Maybe you have no idea who I am, but you’re in the habit of doing anything you read on the Internet 1.
Maybe you know I once weighed over 300 pounds, but have watched me maintain a healthy weight for over a decade (with one notable exception, my first pregnancy, which I’ll discuss in another post).
Maybe you know that I’ve had two kids in two years and I’m healthier, happier, and in better shape than ever.
Maybe you lost a bet.
Whatever the case, you’re here, and I’m thrilled.
I hope you’ve read my previous posts about food, craving, and self-sabotage. Only you can know if certain foods and behaviors trigger cravings for you. Whether or not you’re considered “overweight” or “obese” is less subjective.
Body Mass Index, or BMI, is the government’s tool for qualifying weight. A BMI > 25 is considered overweight, > 30, obese. I was in fair shape with a BMI of 48, while some with a BMI of 24 suffer from ailments brought on by poor nutrition and inactivity. The BMI chart doesn’t take body type, muscle mass or health conditions into consideration, and is therefore a flawed system. It can work as a point of reference provided we don’t lean too heavily on it.
What’s more important than your BMI is whether you you feel like you relate to food and your body in a healthy way. If you don’t, WELCOME! You and I know how it feels to be propelled by craving. We have made a million resolutions and managed to keep none. We’re tight with shame and regret and embarrassment. We’re boggled that we can be capable in every other facet of our lives, but that diets, sooner or later, always fail us. We manage to justify a little more here, a little there, until the tidal wave of craving takes us under. This is insanity. Whatever we label the problem, it’s a life-corroding condition. But this condition is forced into remission, and the body quickly brings itself to a healthy weight, with a practice I’ve spent the past 10 years perfecting. If you struggle like I did, they can free you from the loss/gain cycle (and make it so you never waste another day or another dollar on false promises).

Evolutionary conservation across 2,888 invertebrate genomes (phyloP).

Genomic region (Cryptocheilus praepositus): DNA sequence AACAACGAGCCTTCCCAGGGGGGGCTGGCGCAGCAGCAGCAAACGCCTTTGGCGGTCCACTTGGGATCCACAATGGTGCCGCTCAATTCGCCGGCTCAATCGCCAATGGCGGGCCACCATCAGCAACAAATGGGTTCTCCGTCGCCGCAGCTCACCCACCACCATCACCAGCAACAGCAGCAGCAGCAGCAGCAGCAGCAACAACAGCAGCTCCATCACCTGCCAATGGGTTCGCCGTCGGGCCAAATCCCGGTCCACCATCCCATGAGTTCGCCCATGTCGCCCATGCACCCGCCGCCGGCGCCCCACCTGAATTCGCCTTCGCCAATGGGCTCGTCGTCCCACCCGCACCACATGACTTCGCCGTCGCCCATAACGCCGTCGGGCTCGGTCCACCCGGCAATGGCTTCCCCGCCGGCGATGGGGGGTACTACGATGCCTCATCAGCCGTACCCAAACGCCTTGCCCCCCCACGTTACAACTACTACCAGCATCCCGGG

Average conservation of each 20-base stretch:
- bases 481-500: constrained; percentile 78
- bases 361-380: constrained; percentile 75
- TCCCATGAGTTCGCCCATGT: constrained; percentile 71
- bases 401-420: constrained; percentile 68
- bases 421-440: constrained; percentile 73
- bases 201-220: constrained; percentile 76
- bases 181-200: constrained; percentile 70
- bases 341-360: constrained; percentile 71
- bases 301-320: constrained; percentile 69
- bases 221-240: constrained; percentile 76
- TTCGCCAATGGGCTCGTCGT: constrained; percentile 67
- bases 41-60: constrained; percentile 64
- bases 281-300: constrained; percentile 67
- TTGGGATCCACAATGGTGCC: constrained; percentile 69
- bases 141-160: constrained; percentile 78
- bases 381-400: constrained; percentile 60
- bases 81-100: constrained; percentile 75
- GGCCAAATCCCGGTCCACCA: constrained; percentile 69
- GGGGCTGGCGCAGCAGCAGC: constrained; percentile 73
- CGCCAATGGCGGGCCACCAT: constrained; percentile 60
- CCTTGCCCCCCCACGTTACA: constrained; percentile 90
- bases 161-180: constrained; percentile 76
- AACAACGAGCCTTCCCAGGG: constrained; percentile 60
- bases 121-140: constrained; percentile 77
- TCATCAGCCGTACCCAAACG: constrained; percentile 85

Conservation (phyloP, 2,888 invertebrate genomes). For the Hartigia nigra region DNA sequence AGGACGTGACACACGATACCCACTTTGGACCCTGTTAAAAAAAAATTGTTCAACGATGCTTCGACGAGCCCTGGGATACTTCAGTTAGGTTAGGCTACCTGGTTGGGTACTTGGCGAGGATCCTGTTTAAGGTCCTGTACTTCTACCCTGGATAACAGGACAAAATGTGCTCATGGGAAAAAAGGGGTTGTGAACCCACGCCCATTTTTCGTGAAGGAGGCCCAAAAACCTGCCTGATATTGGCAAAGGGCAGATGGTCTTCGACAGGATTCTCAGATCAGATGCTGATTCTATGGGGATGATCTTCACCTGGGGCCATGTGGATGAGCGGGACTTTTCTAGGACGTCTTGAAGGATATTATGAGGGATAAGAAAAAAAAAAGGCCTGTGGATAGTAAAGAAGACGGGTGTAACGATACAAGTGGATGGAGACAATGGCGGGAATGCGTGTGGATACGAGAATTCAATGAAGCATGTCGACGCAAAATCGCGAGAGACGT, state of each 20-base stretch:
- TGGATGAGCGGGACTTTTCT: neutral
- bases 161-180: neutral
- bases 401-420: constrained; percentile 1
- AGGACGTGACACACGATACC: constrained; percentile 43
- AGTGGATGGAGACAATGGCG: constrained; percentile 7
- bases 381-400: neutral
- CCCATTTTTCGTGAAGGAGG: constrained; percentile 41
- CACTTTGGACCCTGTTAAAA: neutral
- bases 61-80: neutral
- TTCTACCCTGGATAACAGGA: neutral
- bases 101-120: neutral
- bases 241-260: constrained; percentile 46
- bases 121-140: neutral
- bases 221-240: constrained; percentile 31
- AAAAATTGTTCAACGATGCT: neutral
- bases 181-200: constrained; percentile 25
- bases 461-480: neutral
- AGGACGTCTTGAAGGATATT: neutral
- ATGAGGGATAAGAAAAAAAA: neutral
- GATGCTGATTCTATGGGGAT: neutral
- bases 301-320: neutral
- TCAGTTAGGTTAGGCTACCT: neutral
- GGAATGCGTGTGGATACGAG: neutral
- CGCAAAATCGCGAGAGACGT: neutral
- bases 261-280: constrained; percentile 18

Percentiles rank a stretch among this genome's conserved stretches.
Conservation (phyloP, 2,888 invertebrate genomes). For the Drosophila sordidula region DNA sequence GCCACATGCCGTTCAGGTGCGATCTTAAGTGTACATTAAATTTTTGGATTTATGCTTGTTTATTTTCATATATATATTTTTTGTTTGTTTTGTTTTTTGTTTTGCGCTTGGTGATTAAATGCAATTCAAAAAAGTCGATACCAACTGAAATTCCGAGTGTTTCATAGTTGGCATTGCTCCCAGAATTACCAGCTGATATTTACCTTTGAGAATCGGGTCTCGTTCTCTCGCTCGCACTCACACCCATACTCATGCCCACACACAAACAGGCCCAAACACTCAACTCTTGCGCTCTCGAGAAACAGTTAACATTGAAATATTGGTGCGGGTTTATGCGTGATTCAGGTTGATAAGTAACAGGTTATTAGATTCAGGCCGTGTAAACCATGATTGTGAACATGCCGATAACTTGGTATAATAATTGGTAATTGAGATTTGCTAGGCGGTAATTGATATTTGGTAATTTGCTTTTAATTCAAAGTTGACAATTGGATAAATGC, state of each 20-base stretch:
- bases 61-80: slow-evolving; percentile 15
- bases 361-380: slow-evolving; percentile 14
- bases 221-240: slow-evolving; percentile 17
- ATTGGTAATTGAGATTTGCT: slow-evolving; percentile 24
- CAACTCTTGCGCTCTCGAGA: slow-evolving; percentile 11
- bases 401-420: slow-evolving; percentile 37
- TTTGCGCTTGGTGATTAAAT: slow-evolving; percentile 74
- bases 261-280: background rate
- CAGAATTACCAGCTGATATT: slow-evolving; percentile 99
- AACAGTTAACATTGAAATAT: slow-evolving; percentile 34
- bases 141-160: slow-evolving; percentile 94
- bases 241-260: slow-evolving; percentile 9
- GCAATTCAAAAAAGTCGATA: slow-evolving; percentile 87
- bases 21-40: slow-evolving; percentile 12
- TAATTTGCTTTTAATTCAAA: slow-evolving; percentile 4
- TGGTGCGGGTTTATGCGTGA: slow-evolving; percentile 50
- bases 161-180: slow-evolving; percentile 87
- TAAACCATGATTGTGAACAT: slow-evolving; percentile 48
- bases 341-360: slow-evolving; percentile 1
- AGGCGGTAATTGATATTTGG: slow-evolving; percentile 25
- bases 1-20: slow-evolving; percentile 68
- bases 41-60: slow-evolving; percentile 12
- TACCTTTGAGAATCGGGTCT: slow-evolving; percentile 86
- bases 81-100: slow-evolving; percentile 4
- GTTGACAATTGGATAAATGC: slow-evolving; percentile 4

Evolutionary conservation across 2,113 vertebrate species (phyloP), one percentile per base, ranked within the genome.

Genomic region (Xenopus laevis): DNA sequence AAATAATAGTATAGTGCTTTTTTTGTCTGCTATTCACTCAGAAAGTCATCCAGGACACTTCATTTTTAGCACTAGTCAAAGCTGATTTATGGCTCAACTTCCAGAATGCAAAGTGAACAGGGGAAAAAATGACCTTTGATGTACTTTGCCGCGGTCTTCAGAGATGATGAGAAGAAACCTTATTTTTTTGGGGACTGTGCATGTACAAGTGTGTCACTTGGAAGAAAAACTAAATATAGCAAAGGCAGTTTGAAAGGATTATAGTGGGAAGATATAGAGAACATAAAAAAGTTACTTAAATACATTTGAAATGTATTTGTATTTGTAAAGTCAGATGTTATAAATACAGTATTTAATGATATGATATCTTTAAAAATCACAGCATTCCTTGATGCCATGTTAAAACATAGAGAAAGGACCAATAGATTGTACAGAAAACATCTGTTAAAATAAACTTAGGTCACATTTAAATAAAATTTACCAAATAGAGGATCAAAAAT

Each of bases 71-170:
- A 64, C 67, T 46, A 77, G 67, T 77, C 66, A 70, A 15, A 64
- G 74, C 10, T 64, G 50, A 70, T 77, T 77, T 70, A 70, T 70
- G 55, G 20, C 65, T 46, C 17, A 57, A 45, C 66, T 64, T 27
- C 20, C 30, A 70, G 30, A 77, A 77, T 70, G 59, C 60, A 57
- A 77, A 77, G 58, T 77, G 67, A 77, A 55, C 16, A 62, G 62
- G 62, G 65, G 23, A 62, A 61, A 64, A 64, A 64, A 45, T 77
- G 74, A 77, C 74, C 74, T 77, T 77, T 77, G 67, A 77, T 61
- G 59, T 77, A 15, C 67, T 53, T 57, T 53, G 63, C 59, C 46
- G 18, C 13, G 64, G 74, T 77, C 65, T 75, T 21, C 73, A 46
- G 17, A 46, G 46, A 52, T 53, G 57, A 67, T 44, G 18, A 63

My practice, Pleasure Principles, is what this blog will be about. That, and the life I lived that made the Principles possible and critical for my survival. The Principles is the same practice I offer my clients when they’re serious about getting to and staying at a more comfortable weight.
When I originally conceived of this blog, I wrestled with how to present my practice. Should they be laid out like a buffet, so folks can pick and choose which suggestions feel “right” for them? Maybe the practice should be presented as steps to be taken one at a time to allow periods of “adjustment”? These ideas made the practice more appealing, marketable, and easier on the eyes. Sadly, both would also make the plan ineffective 2.
Like marriage, the practice is most effective when it’s jumped into with both feet. 3
My practice is for you if your weight makes you feel uncomfortable, angry, self-conscious, or out of control. For us, obesity can feel even more deadly and more devastating than cancer, since society has a tendency to shun us and mock us rather than rally behind us. If this is you, I beg you to take on my practice with the same eagerness and fervor with which any terminally ill person begins a heavily-vetted and effective treatment, because that’s exactly what it is.
I am not offering a fad or a quick fix. If that’s what you’re after you can call Jenny Craig, hop on the weekly weigh-in bandwagon, or consume nothing grapefruit. If that’s the choice you make, in a few weeks – maybe months – you’ll be heavier than you are now, and even angrier at yourself. The practice I’m offering is something you can and will fall back for the rest of your life. With it you can hit, and maintain, your most comfortable, healthiest weight.
You may be reading this in what feels like the most miserable and out-of-control moment in your life. You might be wondering if you’re not insane based on the way you behave around food. Perhaps, as often happens, those treats in which you used to take the greatest pleasure have lost their magic, yet you still find yourself craving them, wholly incapable of eating reasonably once you have them in your grasp. Maybe you feel disgusted with yourself and your body and you feel lost. Congratulations! You’re in the sweet spot! (I’ll duck down for a sec to avoid getting pelted by rotten tomatoes.)
Listen: The greatest moments in my life have followed periods of practically incomprehensible demoralization. Raw, beaten and exhausted, in those moments I was vulnerable enough to be open to new ideas, and to receive a solution. Today I’m grateful for every bottom I’ve ever hit, especially around food. Those experiences have shaped the person writing to you now: joyful, healthy, happy, and sincere in my desire to bring you with me.
I’m so excited for you. Let’s do this.
PS: You are ACHINGLY beautiful no matter what you weigh. What’s important is that you feel as good in your body as possible. I’ve done it for myself. Now it’s your turn.